Over the last two years, things in EVE Online have been very tense. One of the core drives of both conflict and player strife have been a scarcity period. Developer CCP introduced a major nerf to mining and industry gameplay, leaving the economy gutted. A major overhaul of how much ore ice other products mining could produce was just the beginning. The moon mining changes later introduced in 2020 made matters worse.
CCP finally announced that the scarcity period was coming to an end, and players got their first taste of what’s coming. I’ll let the update post speak for itself and say that: “This update introduces more raw materials into New Eden, compression for gas, ice & moon ore, updates to mining & mining crystals, and a rebalancing of the Orca and Rorqual as well as other mining ships.”
Here’s a more insightful rundown of what’s coming:
- Numerical changes to all asteroid and moon ore, as well as ice spawns, basically adding 200% to previous yields
- The extraction rate is doubled from moons
- PI materials need reduced in subcapital and capital components
- Orca and Rorqual getting numerical nerfs, further pushing them out of a mining role
- Smaller mining ships get HP buffs and more module slots
- Specialized hulls being added to Industrials to haul Ice and Gas
- Mining waste system that removes “wasted” material from spawn pool for that asteroid/moon
- Specialized compression modules, and a compression waste system, reducing yield
- Rebalancing of Mining Crystals
- Changing of visual effects to give players more clarity
So what does it all mean? Judging by the reaction from EVE’s community, not a lot of good things. One of the biggest concerns from players as a result of the initial nerfs is capital production. With these EVE Online mining buffs, most of the concerns have been left in a somewhat uncertain state. There are some major positives though.
Some lower-class mining ships like Barges and Exhumers actually make out OK. The increased fitting space for these ships should help them see more use overall, although it’s a question of how much. Other hull specializations for hulls hauling the raw products open up more opportunities for industry players and gankers alike. The ability to paralyze mining operations by hitting Industrial is a new thing that could develop.
The ability to get more ore, ice and PI into the economy is a good thing. Small producers and those looking to make ISK should see more availability on the market. The long-term knock-on effects of the other changes are harder to predict. The massive buff to overall yields will likely take immediate effect in the short term. It will be interesting to see what happens once stockpiled resources are used up. Speculative pricing is about to go wild on some resources in the weeks leading to this patch.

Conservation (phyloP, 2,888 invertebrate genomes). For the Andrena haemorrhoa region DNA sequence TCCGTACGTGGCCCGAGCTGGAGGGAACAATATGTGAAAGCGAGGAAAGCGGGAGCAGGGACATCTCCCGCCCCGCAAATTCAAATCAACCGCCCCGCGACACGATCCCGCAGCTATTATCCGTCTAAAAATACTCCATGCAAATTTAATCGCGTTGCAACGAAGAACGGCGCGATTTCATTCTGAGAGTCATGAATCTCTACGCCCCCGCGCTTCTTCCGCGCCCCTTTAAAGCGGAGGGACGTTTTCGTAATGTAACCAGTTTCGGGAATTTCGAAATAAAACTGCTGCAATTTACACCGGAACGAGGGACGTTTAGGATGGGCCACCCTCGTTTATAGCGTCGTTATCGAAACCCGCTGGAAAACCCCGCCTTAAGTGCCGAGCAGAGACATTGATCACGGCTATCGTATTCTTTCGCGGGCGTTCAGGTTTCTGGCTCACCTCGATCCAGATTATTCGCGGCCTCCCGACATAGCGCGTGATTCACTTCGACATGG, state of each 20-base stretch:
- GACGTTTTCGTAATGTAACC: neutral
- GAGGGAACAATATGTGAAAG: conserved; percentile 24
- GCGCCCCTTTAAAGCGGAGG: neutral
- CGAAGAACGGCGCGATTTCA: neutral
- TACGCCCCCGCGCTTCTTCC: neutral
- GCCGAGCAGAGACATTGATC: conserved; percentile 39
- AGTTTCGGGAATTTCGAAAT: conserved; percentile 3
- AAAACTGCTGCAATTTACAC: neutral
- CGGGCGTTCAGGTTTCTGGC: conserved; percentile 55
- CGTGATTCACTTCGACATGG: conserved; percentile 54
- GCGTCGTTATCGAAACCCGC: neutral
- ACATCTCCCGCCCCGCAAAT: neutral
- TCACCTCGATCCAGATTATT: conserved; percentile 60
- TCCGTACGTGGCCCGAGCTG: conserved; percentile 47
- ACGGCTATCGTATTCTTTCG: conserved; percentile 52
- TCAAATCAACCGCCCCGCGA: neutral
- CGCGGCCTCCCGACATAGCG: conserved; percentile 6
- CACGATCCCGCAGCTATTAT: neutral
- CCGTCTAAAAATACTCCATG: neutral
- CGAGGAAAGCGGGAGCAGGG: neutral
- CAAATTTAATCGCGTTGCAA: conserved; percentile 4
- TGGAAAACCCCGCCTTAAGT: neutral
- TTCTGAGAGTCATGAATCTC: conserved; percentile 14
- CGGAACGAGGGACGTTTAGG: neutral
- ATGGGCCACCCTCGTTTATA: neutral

For dedicated industry players, the simplification of reprocessing skills is a godsend. Those Skill Points could be better spent in so many ways.
Mining Waste, a new system being added in the patch, has some players up in arms. The loss is applied to the actual source of the raw ore, not the yield. What this seems to mean is that the server will exhaust ore and ice spawns much faster. The higher overall yields offer minor compensation, but there’s a major problem. Enforced tedium isn’t fun.
Anyone who plays Path of Exile knows how a lot of players feel about the RNG-heavy gameplay there. The intentional wasting of player time is a sin for many, and players are letting CCP know how they feel.
The ability to compress gas and ice products could be useful, but it’s pretty tempered, A lot of players are miffed over the need for specialized modules, as well as the loss. This will have a knock-on effect in efficiency and pricing, as well as a minor nerf to tankiness of the affected ships. The loss of some compressed materials is already angering industry players. Yet another example of enforced tedium.
The further nerfs to solo mining with Orca and Rorqual ships is a major blow to NullSec. Though the nerfs and Waste will bring down the efficiency of these two ships, the gulf will still be major. The reality is that the smaller ships still won’t be able to compete. This could lead to a major power gap developing as larger groups are more reliably able to defend their mining operations. If CCP follows through and fully relegates the two big boys in EVE mining to a support role, a lot of NullSec panic is going to set in.
There are some edge cases where single users and small groups could carve out a niche that wasn’t as possible before. The pre-nerf mining landscape was dominated by big groups, and the scarcity period caused enough chaos to allow small groups to compete, provided they put in the major logistical effort. The changes in these buffs aren’t as big of a buff as many would like.
What’s it all mean?
My main has almost 10 years of subtime banked thanks to the referral program, and a pretty sizeable bank of assets and ISK to burn. Had no desire to play for months now, and I’m kind of up in the air. The overall tone of the EVE Online mining buffs is good, but players should have concerns. Healthy criticism of some finer details is important to designing a good system.
Seeing the mining waste thing has me really confused about the mentality here. If you’re trying to reduce the overall volume of minerals and material, while offering a buff, why bother doubling? I get that they want to add extra weight onto the scale against larger groups hoovering up resources; but you’re just giving the biggest groups a bigger advantage as they can move faster than anyone else, logistically speaking.
Adding into that numerical nerfs and the compression changes, we’re going to see a major reduction in how many small-scale groups can compete, no? Maybe I’m just overstating what exactly is about to happen. We won’t know for sure how the changes look until the test version lands on the server.